Election Results in Iraq Reflect the Diversity of Its People and Offer Hope to Arabs Everywhere Despite Low Turnout
A diverse coalition led by a prominent cleric came out on top in an election that was nearly entirely free from violence. As an organization that tries to counter violent extremism and promote democracy, The Arab Renaissance for Democracy and Development (ARDD) congratulates Iraq on a peaceful election.
In another sign of major progress for a nation plagued by so much conflict in recent decades, this was the first election in which the dominant issue was not security. Rather, voters focused more on economic and governance issues. In a welcome sign that sectarian and ethnic divisions may be decreasing in intensity, the bloc that came out on top was led by a prominent religious cleric and consisted of many adherents from both of Iraq’s two main Islamic sects as well as communists, businesspeople, secularists, and community activists, an extraordinary coalition that has united people from many different backgrounds. The bloc won voters over on promises to fight for more ethical governance, to help the impoverished, and to build hospitals and schools. Such a departure from sectarianism in voting behavior was previously unheard of in Iraq. ARDD applauds Iraqi voters and political parties for focusing on issues and coming together despite differences in background and creed.
ARDD strongly believes that, much like in the spirit of the Arab Renaissance, civic engagement can be most successful when people of different beliefs and backgrounds come come together to work for economic, social, and legal justice, which is exactly what seems to have happened in Iraq during its election. ARDD hopes these efforts to pursue a broad conception of justice are successful, as such efforts have been at the heart of ARDD’s work for an entire decade.
Unfortunately, turnout was far lower than in previous Iraqi elections, the lowest since the nation’s first modern democratic elections in 2005. This suggests that many Iraqis are losing confidence in both Iraq’s fledging democratic system and its establishment political parties while also being just simply exhausted by so much fighting. Potential voters who decided not to vote specifically cited frustrations that the ruling parties were not able to do more on creating jobs and growing the economy, reforming government, and improving infrastructure. Others who sat this election out voiced a mistrust of the politicians in power and a lack of belief that anything could change. They felt leaders had enriched themselves at the expense of the people. Some voters who risked life and limb in previous, more dangerous elections had lost hope, even as they conceded security had improved. Young people went door-to-door, spouses pressured husbands, but many simply did not want to vote.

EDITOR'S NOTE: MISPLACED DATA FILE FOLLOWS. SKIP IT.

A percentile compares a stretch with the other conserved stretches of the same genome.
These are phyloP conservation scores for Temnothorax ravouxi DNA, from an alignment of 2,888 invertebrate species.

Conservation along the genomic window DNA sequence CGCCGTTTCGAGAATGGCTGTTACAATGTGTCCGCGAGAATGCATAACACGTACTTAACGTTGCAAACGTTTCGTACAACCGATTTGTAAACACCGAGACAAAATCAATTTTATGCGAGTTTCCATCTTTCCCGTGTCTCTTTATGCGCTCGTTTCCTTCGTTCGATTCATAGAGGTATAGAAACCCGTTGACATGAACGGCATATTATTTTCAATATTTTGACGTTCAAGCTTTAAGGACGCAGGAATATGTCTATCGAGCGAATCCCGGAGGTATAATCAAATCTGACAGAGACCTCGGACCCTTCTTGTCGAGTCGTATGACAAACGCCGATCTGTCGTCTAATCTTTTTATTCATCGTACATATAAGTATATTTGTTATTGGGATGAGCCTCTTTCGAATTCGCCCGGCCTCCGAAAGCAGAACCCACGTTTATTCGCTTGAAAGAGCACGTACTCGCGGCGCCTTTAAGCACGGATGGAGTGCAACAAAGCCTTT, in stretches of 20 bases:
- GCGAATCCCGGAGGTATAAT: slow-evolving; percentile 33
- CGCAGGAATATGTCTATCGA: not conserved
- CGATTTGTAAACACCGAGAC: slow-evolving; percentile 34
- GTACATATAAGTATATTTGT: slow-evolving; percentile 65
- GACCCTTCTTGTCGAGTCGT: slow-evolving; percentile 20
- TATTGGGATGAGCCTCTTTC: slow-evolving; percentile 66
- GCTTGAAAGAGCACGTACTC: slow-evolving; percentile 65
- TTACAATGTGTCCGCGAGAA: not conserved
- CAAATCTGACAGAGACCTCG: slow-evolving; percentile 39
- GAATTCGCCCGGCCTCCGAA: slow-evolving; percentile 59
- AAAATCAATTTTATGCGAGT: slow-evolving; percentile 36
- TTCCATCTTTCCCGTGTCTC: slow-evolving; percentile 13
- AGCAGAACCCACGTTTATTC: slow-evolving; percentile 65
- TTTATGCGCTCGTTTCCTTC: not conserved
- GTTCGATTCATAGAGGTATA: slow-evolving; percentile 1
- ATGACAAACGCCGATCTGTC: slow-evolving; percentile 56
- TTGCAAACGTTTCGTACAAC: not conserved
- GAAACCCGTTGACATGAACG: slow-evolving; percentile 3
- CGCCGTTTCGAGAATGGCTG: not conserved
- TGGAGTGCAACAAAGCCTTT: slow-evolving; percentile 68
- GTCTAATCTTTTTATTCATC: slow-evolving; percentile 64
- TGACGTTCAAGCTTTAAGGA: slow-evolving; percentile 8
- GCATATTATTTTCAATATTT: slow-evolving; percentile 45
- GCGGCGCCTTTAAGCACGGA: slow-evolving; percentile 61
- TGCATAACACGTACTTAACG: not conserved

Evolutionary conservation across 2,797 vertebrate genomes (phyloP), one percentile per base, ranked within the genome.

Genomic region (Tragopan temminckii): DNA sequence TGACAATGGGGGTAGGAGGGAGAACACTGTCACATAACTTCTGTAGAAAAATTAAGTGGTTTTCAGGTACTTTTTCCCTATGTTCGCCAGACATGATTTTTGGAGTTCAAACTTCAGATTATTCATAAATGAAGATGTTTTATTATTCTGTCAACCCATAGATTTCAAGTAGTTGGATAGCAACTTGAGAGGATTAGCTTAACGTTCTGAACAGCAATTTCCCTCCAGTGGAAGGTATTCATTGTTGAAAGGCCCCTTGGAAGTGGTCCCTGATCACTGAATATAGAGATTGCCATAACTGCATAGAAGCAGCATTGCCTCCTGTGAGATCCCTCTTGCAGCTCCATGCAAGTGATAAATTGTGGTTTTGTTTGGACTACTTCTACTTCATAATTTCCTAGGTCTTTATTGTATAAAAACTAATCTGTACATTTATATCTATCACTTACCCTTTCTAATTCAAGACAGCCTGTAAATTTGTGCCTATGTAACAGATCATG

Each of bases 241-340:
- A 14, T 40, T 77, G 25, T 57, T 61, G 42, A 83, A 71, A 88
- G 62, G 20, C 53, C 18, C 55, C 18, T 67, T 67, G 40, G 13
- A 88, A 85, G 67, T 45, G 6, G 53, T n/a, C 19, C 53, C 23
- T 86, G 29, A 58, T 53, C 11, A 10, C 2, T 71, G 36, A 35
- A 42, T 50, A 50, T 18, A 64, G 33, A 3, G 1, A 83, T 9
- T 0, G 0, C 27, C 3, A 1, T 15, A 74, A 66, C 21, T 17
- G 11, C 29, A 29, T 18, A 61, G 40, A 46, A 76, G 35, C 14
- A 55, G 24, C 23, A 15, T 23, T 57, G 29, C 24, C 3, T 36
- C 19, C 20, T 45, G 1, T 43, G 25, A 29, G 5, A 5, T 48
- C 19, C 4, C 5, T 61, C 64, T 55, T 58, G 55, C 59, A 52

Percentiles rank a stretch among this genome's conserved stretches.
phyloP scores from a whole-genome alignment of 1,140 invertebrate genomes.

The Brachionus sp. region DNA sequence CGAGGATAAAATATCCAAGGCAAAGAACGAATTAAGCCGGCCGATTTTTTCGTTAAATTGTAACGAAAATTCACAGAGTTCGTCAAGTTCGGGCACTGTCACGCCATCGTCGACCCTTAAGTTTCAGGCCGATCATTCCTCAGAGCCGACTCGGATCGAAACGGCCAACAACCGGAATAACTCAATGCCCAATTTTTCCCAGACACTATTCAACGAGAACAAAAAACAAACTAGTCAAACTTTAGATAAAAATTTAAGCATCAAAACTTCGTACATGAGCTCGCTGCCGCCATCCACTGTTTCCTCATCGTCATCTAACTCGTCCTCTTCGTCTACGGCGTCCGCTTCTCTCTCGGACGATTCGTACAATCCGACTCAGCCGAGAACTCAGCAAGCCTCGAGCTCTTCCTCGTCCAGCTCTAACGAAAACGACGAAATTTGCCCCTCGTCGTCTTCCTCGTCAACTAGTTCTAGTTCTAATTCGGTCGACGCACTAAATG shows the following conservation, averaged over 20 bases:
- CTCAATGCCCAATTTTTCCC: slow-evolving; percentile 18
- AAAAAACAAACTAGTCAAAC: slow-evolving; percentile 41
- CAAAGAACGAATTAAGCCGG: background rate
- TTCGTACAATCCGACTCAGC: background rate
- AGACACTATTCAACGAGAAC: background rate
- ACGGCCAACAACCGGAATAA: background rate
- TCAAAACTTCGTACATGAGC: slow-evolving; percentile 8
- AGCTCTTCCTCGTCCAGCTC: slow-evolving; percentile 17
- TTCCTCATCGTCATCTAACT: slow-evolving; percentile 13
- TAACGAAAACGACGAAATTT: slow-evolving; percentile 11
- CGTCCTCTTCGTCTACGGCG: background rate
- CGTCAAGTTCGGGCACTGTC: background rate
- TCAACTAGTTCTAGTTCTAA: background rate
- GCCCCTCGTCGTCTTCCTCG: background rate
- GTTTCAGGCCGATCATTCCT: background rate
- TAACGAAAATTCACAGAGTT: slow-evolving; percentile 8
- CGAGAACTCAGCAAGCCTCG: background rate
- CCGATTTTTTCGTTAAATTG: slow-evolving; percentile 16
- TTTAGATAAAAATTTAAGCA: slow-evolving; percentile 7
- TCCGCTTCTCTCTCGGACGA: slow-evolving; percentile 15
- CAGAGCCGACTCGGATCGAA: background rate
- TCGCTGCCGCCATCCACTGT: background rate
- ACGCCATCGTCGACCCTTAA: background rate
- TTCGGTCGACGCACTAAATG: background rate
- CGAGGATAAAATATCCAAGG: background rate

ARDD has always maintained that civil engagement and participation are essential if Arab civilization is to renew itself, and recently held a two-day conference in Amman on this theme: “Arab Renaissance: Renewal of the Civilizational Message.” In its tens years of working for development, democracy, and advancing justice for all members of society, ARDD has continually stressed the centrality of engagement and participation of the people themselves in making much needed progress a reality instead of a dream.
If the security situation continues to stabilize and the winning coalition is able to deliver improvements for Iraq’s people along the lines of economic, social, and legal justice it campaigned on, the disillusionment and weariness of so many Iraqis who did not participate may yet still transform into hope and energy and Iraq may still have a brighter future in store for it. Such hope and energy are what ARDD works hard in its programming to cultivate, especially among youth, refugees, and women.
Despite the low turnout, Iraq’s elections prove that there is reason for Iraqis and Arabs in general keep hope alive and to be the agents of the very change they wish to see in their lives.